As organizations consider open channel reagents, there are many things to evaluate. Among the first considerations is whether the chemistry analyzer has locked parameters or requires a special packaging component to add a third-party assay. If the instrument is provided with fully open channel capabilities, some manufacturers do not require labs to contact them for open channel use. For others, you may have to pay for this privilege or purchase the component.

You should also inquire if the open channel reagent requires an independent calibrator or control that must be purchased, or can you continue to use your current control for the assay being brought in?

For these additional expenses, what is the return on investment (ROI) of bringing the assay in house? Does the testing volume warrant doing so? Is it being ordered consistently and frequently enough? For example, in a hospital offering chemotherapy treatment, the glucose-6 phosphate dehydrogenase (G6PD) prescreening testing method aids in determining the risk of possible adverse side effects (such as a hemolytic crises) of chemotherapy drugs on patients with a deficiency in G6PD. If there are enough chemotherapy patients, bringing the G6PD assay in-house may be beneficial for better, faster patient care decisions and for the hospital’s bottom line. Assessing the testing volume can help them decide if it’s in the hospital’s best interests to run the assay in-house.

Selecting an open channel supplier

Once clinical lab directors have decided that an open channel assay makes sense, finding the right supplier of that assay is key to overall success. There are several attributes to look for when selecting a supplier.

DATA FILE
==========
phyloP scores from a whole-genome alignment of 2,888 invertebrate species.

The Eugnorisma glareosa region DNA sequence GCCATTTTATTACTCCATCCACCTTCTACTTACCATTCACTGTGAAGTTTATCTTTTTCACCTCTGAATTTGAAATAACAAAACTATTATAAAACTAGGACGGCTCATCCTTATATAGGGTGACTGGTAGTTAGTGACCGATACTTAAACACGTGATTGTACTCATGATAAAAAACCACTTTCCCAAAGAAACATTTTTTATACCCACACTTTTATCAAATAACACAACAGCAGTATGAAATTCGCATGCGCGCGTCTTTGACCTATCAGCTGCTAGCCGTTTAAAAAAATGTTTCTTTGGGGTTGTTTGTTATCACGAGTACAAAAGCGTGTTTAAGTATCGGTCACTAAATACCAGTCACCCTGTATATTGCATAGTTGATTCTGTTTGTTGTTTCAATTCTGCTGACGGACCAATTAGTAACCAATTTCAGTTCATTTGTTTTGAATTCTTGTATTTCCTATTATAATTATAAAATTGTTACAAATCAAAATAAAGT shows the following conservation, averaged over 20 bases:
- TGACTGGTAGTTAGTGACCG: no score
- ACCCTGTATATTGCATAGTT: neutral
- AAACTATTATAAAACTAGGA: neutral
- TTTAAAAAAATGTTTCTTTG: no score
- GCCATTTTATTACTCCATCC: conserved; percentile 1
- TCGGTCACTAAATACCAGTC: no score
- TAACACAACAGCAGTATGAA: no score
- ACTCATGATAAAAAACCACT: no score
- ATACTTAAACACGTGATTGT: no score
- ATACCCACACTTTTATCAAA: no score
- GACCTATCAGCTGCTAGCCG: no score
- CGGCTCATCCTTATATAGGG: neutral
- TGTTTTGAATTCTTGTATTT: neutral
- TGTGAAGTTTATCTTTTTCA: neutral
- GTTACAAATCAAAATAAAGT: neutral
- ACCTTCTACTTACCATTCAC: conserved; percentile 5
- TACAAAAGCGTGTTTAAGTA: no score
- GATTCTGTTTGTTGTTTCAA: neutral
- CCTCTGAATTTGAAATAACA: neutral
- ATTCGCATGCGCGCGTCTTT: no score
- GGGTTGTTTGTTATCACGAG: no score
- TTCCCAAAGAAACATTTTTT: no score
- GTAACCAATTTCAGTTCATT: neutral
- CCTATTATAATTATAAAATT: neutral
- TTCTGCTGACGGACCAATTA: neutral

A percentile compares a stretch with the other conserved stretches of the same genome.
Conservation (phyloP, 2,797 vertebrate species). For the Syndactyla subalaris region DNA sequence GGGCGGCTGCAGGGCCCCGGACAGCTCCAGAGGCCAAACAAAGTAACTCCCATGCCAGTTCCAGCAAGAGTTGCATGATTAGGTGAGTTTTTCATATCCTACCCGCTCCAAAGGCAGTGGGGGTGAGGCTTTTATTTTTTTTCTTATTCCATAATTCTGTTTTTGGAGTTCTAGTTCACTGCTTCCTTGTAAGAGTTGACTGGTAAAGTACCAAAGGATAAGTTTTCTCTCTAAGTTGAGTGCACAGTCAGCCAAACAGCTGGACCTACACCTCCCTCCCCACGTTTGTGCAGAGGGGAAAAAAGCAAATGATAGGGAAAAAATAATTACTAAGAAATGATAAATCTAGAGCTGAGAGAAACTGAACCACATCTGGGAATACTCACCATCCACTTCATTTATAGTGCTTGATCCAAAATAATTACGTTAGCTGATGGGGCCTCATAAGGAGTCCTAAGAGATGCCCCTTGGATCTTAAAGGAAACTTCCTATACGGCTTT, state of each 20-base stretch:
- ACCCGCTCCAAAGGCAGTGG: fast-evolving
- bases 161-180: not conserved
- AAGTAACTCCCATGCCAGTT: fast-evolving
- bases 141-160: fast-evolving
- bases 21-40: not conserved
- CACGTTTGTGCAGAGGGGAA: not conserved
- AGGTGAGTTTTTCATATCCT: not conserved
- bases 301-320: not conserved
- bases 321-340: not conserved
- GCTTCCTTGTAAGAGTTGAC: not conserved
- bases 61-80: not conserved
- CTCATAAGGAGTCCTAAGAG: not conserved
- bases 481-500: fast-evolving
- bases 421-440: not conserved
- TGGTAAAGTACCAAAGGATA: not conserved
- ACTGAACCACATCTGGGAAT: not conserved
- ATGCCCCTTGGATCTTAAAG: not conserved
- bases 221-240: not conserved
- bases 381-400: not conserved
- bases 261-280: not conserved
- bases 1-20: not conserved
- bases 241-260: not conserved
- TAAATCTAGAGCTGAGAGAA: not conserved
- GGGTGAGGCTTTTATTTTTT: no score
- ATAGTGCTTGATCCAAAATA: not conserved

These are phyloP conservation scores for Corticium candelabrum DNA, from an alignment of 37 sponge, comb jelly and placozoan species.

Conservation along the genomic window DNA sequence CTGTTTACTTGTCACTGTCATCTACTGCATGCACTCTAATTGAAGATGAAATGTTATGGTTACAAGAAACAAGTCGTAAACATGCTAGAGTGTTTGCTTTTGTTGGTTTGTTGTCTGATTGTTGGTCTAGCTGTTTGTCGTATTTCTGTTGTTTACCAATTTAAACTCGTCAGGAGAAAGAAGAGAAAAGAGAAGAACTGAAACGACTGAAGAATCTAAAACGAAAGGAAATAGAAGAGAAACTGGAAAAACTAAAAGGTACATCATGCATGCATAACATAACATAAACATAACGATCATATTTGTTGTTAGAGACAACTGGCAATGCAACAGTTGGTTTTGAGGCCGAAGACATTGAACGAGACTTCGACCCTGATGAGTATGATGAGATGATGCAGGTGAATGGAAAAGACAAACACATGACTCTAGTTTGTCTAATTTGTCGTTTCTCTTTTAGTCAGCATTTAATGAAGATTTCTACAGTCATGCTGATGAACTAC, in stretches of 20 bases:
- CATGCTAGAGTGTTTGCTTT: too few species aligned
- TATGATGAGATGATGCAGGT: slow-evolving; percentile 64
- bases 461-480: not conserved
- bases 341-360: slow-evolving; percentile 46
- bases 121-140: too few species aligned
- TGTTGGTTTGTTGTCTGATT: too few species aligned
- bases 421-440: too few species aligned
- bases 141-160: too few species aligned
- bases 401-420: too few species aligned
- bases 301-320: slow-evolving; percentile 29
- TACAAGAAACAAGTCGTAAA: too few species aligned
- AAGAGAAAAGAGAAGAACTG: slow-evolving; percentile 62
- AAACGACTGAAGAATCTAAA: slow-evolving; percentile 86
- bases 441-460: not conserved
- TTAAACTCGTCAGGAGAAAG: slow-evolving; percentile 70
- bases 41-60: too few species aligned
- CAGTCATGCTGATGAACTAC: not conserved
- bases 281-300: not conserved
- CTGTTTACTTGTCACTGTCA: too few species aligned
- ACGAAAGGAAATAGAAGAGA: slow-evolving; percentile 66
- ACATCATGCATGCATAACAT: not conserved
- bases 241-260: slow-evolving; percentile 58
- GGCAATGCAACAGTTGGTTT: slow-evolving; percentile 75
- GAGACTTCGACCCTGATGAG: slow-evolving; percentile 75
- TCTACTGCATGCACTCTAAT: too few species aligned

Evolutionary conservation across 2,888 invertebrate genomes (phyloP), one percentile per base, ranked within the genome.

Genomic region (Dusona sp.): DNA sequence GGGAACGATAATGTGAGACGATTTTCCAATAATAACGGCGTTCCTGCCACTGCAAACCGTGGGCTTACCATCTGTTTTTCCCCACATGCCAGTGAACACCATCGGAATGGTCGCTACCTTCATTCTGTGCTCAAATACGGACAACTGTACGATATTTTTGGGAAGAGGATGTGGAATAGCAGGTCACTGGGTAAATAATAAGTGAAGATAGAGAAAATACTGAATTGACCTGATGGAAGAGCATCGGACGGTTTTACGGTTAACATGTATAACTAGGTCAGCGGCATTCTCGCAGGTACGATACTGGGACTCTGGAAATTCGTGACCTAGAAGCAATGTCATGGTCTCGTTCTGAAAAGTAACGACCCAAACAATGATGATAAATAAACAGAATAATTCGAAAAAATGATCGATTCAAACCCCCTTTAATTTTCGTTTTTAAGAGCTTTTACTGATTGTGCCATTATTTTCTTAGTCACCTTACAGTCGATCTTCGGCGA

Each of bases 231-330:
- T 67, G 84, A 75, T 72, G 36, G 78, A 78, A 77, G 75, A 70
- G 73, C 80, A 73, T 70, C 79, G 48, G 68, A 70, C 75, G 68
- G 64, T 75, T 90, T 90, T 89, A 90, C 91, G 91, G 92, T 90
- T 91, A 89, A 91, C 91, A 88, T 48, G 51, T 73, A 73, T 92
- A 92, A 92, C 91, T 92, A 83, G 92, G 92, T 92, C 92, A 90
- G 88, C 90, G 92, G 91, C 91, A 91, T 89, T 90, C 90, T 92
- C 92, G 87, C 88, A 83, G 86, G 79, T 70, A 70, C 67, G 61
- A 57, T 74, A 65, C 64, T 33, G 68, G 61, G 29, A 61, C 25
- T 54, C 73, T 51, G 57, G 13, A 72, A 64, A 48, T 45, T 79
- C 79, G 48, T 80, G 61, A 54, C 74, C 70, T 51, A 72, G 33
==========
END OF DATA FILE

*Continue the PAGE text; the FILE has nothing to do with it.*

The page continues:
First and foremost, the supplier must offer the assay that’s needed. Among those with that assay, look for suppliers with a history in the industry of offering user-defined reagents, as well as one with a growing portfolio of assays to ensure you have increased choice as the relationship grows.

A record of quality and lot consistency is critical, as is a supplier who provides data analytics services. Compliance with current good manufacturing practices (cGMP) and International Organization for Standardization (ISO) certifications are also essential, as are reagents that carry the CE mark for sale into 31 European countries.

You want a supplier who will make a commitment to meet your needs, as you make a commitment to them.

Ron Jamison

Vice President of Operations

Regardless of your lab’s size, it can be important to work with a supplier that is capable of supporting small- to medium-sized hospitals and laboratories all the way up to and including ultra-high-volume commercial labs and core hospital test environments. Such scale ensures the supplier has support and processes in place for installation and validation, whether open on-board channeling and/or full line reagent conversions.

Finally, look for flexibility in their supplier program. Some suppliers will provide free samples or reagents for validation, while others will want upfront payment but offer discounts on subsequent purchases. In general, you want a supplier who will make a commitment to meet your needs, as you make a commitment to them.

 Conclusion

Open channel reagents offer clinical laboratories an alternative choice for meeting complete diagnostic testing needs. Customers appreciate the ability to incorporate open channel reagents into their testing streams; it’s an absolute necessity when the maker of their chemistry analyzer doesn’t offer the assay, and it’s a difference-maker when performance and cost affect the lab’s overall productivity and commitment to patients.

 

References:

1. Jamison, Ron. “Best Practices in Onboarding Open Channel Reagents and Suppliers.” StackPath, 22 Aug. 2019, www.mlo-online.com/diagnostics/controls-reagents/article/21093315/best-practices-in-onboarding-open-channel-reagents-and-suppliers.